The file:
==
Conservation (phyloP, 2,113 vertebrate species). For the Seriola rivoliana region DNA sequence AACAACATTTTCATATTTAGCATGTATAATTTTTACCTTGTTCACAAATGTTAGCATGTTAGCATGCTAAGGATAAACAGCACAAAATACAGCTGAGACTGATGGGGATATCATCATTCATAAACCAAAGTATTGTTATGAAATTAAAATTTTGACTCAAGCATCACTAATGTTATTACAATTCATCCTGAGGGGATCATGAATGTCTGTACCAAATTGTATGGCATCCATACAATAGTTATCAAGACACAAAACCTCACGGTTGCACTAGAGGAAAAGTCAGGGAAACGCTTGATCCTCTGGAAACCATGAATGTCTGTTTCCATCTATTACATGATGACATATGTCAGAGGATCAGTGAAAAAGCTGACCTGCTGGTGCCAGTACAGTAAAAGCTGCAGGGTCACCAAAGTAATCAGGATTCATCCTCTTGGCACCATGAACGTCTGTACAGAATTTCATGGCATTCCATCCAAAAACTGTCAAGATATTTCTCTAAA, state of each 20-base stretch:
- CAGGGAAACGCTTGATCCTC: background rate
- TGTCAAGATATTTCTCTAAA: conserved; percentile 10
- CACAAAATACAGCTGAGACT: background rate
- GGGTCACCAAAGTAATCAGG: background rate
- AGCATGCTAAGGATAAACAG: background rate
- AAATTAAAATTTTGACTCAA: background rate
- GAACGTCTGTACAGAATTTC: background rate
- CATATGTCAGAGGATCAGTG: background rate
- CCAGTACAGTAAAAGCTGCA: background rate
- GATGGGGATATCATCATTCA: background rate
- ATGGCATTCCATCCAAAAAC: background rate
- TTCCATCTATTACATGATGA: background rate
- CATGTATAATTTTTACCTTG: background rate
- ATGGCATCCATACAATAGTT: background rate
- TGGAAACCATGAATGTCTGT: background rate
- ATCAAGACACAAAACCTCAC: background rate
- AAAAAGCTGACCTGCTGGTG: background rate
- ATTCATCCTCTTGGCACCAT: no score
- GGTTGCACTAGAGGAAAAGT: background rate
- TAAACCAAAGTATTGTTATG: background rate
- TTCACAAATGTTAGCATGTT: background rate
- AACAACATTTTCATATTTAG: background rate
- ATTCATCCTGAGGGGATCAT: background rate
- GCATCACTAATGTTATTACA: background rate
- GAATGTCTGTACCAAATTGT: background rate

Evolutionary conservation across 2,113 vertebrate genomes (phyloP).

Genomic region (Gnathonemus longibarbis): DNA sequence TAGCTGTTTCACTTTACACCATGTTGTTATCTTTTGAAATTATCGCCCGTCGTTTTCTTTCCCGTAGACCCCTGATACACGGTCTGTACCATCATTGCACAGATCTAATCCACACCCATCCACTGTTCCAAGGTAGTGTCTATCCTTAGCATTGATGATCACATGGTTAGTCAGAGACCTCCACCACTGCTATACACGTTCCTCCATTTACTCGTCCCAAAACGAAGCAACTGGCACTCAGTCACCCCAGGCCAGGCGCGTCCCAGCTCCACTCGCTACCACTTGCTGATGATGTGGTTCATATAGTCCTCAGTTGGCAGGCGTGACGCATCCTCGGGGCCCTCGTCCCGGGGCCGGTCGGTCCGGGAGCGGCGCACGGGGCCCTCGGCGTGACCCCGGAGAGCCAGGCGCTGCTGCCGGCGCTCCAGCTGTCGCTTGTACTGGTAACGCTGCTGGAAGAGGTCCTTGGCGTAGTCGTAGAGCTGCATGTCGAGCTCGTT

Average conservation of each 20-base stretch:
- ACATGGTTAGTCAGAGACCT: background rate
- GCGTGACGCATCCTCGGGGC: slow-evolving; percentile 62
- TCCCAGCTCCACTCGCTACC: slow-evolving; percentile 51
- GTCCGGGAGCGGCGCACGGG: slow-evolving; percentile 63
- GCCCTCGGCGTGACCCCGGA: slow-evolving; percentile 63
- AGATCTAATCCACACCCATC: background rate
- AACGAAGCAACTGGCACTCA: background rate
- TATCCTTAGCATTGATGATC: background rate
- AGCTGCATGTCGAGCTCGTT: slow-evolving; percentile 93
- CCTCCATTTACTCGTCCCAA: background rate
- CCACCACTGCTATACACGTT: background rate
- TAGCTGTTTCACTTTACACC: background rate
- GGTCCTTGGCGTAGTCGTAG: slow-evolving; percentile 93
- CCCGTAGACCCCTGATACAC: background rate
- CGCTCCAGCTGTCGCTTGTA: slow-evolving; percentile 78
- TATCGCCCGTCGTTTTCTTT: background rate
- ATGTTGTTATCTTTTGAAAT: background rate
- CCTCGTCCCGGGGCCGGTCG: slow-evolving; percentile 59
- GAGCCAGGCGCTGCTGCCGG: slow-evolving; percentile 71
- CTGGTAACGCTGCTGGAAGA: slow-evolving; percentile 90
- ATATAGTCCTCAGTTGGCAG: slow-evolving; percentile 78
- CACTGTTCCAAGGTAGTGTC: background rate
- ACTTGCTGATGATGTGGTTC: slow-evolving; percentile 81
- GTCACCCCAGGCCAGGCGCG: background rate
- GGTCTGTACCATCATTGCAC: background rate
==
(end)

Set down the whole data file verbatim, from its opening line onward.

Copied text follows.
Conservation (phyloP, 2,113 vertebrate species). For the Seriola rivoliana region DNA sequence AACAACATTTTCATATTTAGCATGTATAATTTTTACCTTGTTCACAAATGTTAGCATGTTAGCATGCTAAGGATAAACAGCACAAAATACAGCTGAGACTGATGGGGATATCATCATTCATAAACCAAAGTATTGTTATGAAATTAAAATTTTGACTCAAGCATCACTAATGTTATTACAATTCATCCTGAGGGGATCATGAATGTCTGTACCAAATTGTATGGCATCCATACAATAGTTATCAAGACACAAAACCTCACGGTTGCACTAGAGGAAAAGTCAGGGAAACGCTTGATCCTCTGGAAACCATGAATGTCTGTTTCCATCTATTACATGATGACATATGTCAGAGGATCAGTGAAAAAGCTGACCTGCTGGTGCCAGTACAGTAAAAGCTGCAGGGTCACCAAAGTAATCAGGATTCATCCTCTTGGCACCATGAACGTCTGTACAGAATTTCATGGCATTCCATCCAAAAACTGTCAAGATATTTCTCTAAA, state of each 20-base stretch:
- CAGGGAAACGCTTGATCCTC: background rate
- TGTCAAGATATTTCTCTAAA: conserved; percentile 10
- CACAAAATACAGCTGAGACT: background rate
- GGGTCACCAAAGTAATCAGG: background rate
- AGCATGCTAAGGATAAACAG: background rate
- AAATTAAAATTTTGACTCAA: background rate
- GAACGTCTGTACAGAATTTC: background rate
- CATATGTCAGAGGATCAGTG: background rate
- CCAGTACAGTAAAAGCTGCA: background rate
- GATGGGGATATCATCATTCA: background rate
- ATGGCATTCCATCCAAAAAC: background rate
- TTCCATCTATTACATGATGA: background rate
- CATGTATAATTTTTACCTTG: background rate
- ATGGCATCCATACAATAGTT: background rate
- TGGAAACCATGAATGTCTGT: background rate
- ATCAAGACACAAAACCTCAC: background rate
- AAAAAGCTGACCTGCTGGTG: background rate
- ATTCATCCTCTTGGCACCAT: no score
- GGTTGCACTAGAGGAAAAGT: background rate
- TAAACCAAAGTATTGTTATG: background rate
- TTCACAAATGTTAGCATGTT: background rate
- AACAACATTTTCATATTTAG: background rate
- ATTCATCCTGAGGGGATCAT: background rate
- GCATCACTAATGTTATTACA: background rate
- GAATGTCTGTACCAAATTGT: background rate

Evolutionary conservation across 2,113 vertebrate genomes (phyloP).

Genomic region (Gnathonemus longibarbis): DNA sequence TAGCTGTTTCACTTTACACCATGTTGTTATCTTTTGAAATTATCGCCCGTCGTTTTCTTTCCCGTAGACCCCTGATACACGGTCTGTACCATCATTGCACAGATCTAATCCACACCCATCCACTGTTCCAAGGTAGTGTCTATCCTTAGCATTGATGATCACATGGTTAGTCAGAGACCTCCACCACTGCTATACACGTTCCTCCATTTACTCGTCCCAAAACGAAGCAACTGGCACTCAGTCACCCCAGGCCAGGCGCGTCCCAGCTCCACTCGCTACCACTTGCTGATGATGTGGTTCATATAGTCCTCAGTTGGCAGGCGTGACGCATCCTCGGGGCCCTCGTCCCGGGGCCGGTCGGTCCGGGAGCGGCGCACGGGGCCCTCGGCGTGACCCCGGAGAGCCAGGCGCTGCTGCCGGCGCTCCAGCTGTCGCTTGTACTGGTAACGCTGCTGGAAGAGGTCCTTGGCGTAGTCGTAGAGCTGCATGTCGAGCTCGTT

Average conservation of each 20-base stretch:
- ACATGGTTAGTCAGAGACCT: background rate
- GCGTGACGCATCCTCGGGGC: slow-evolving; percentile 62
- TCCCAGCTCCACTCGCTACC: slow-evolving; percentile 51
- GTCCGGGAGCGGCGCACGGG: slow-evolving; percentile 63
- GCCCTCGGCGTGACCCCGGA: slow-evolving; percentile 63
- AGATCTAATCCACACCCATC: background rate
- AACGAAGCAACTGGCACTCA: background rate
- TATCCTTAGCATTGATGATC: background rate
- AGCTGCATGTCGAGCTCGTT: slow-evolving; percentile 93
- CCTCCATTTACTCGTCCCAA: background rate
- CCACCACTGCTATACACGTT: background rate
- TAGCTGTTTCACTTTACACC: background rate
- GGTCCTTGGCGTAGTCGTAG: slow-evolving; percentile 93
- CCCGTAGACCCCTGATACAC: background rate
- CGCTCCAGCTGTCGCTTGTA: slow-evolving; percentile 78
- TATCGCCCGTCGTTTTCTTT: background rate
- ATGTTGTTATCTTTTGAAAT: background rate
- CCTCGTCCCGGGGCCGGTCG: slow-evolving; percentile 59
- GAGCCAGGCGCTGCTGCCGG: slow-evolving; percentile 71
- CTGGTAACGCTGCTGGAAGA: slow-evolving; percentile 90
- ATATAGTCCTCAGTTGGCAG: slow-evolving; percentile 78
- CACTGTTCCAAGGTAGTGTC: background rate
- ACTTGCTGATGATGTGGTTC: slow-evolving; percentile 81
- GTCACCCCAGGCCAGGCGCG: background rate
- GGTCTGTACCATCATTGCAC: background rate